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eutenant-Colonels Smith (son of Extra Billy) and Lynches are among the number. After burning the New River bridge, we crossed the river to Blacksburg, and marching through the counties of Pulaski, Montgomery, Monroe, and Greenbriar, reached Meadow Bluff on the nineteenth of May. In crossing Peter's Rill we captured a train of thirty wagons and a piece of artillery from Jackson, and had he not been very good on the run, would have caught his entire command. Our loss in the battle at Cloyd Nehave lost at least a third more, in addition to prisoners. We captured six pieces of artillery on the trip, three of which we brought away with us. Very respectfully, R. Another account. headquarter's General Crook's command, Meadow Bluff, West Va., May 25. This division of the army having returned from its recent expedition and encamped at this place, I was enabled to join it last evening, and to learn, through the kindness of General Crook and the officers of his command, all t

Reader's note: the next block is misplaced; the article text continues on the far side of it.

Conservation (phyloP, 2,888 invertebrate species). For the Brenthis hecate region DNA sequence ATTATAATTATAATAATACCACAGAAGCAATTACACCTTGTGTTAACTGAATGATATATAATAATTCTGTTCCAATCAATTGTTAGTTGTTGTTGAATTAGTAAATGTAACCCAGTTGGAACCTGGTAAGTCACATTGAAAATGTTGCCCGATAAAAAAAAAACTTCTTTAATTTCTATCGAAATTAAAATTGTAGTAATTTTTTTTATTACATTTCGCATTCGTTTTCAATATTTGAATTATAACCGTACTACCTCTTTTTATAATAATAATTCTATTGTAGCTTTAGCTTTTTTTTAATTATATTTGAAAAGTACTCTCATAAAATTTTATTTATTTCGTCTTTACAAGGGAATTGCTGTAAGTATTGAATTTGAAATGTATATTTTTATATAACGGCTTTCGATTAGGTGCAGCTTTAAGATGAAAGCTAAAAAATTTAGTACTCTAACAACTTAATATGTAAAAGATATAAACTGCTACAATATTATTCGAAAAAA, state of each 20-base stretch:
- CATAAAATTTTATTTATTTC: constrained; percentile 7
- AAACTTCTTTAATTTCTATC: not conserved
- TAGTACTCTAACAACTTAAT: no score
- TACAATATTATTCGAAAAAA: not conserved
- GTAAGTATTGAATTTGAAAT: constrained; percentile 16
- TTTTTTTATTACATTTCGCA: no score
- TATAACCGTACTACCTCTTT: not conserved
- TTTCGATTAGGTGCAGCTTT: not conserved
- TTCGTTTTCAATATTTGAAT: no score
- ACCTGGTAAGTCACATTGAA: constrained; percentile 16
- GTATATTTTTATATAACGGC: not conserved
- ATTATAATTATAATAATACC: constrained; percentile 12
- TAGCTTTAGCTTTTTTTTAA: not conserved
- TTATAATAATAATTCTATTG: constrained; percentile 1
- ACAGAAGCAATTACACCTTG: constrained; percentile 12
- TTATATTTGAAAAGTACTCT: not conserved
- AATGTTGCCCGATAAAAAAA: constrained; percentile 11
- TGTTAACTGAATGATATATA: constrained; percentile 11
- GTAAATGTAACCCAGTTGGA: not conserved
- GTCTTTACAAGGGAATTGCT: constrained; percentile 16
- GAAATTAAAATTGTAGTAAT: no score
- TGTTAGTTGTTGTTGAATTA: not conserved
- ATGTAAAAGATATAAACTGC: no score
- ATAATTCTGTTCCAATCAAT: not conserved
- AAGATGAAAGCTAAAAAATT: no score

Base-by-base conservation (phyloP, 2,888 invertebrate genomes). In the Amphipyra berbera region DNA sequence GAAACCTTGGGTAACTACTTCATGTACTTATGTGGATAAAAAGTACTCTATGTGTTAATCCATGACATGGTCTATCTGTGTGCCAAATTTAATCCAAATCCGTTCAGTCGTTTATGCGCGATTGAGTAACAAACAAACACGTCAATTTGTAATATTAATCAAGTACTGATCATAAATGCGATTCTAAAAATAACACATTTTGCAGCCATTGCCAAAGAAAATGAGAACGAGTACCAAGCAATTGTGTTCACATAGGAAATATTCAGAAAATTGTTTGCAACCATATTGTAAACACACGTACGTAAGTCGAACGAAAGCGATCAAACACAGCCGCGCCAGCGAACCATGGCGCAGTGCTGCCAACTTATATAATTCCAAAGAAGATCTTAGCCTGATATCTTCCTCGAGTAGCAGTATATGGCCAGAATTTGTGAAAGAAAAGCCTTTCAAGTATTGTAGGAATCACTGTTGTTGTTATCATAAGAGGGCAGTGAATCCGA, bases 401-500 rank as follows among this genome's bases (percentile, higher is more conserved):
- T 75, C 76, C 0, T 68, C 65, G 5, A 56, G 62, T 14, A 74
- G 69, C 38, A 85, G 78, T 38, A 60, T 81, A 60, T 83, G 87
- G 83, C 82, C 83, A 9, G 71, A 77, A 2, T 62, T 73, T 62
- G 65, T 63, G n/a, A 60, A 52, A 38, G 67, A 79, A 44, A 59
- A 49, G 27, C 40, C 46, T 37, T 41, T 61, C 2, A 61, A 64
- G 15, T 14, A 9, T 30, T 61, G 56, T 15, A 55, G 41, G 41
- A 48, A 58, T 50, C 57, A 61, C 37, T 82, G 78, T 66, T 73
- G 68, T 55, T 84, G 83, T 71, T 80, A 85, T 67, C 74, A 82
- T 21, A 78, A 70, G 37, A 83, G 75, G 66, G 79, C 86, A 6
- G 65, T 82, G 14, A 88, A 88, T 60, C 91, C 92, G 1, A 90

Brigadier-General Averell at the same time moved southward from Beverly, with his division, menacing the salt works near Abingdon, and co-operating with Crook in the destruction of the railroad. These forces then fell back to Lewisburg and Meadow Bluff in Greenbrier county, awaiting further developments. At the same time General Sigel, in person, took command of the forces collected at Martinsburg, about eight thousand five hundred men of all arms, and advancing southward, was met at New is headquarters at Martinsburg. It was determined to resume the movement on Staunton immediately, and, with a view to further operations from that point, orders were sent to Generals Crook and Averell, then supposed to be in the vicinity of Meadow Bluff, to join us at Staunton, by forced marches, moving lightly, and depending on the country for subsistence as much as possible. The column in the Shenandoah valley having been reinforced to the extent of supplying the losses in the New Market